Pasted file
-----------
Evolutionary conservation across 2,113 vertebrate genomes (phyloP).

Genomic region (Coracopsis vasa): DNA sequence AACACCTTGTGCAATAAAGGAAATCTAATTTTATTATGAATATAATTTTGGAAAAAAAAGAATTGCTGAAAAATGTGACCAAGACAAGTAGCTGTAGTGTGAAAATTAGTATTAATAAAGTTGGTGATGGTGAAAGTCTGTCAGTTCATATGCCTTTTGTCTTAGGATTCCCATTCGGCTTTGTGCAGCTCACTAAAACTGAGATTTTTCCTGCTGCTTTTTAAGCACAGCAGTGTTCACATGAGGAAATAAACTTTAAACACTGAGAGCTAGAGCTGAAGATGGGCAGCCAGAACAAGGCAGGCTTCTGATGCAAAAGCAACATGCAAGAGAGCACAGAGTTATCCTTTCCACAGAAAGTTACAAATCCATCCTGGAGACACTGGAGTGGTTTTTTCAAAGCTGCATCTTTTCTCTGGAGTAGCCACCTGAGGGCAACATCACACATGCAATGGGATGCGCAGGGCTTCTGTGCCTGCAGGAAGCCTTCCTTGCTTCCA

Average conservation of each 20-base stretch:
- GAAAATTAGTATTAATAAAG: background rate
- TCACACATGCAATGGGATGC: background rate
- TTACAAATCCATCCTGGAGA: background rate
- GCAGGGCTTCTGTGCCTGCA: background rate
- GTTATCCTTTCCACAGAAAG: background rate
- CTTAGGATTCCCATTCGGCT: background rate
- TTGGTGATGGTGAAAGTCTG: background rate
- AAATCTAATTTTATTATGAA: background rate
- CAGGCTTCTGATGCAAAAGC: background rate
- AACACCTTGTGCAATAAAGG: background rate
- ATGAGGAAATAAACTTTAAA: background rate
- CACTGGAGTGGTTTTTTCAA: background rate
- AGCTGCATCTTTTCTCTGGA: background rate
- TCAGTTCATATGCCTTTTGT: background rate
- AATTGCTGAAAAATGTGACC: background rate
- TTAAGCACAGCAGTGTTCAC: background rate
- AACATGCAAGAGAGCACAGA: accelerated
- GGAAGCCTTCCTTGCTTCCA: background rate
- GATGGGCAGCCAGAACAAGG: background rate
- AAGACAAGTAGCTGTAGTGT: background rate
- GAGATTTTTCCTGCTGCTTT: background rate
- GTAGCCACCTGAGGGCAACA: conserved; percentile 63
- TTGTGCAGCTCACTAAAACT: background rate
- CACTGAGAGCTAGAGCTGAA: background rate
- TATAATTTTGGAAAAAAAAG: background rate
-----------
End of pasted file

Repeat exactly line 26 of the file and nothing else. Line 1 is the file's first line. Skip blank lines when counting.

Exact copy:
- TTGTGCAGCTCACTAAAACT: background rate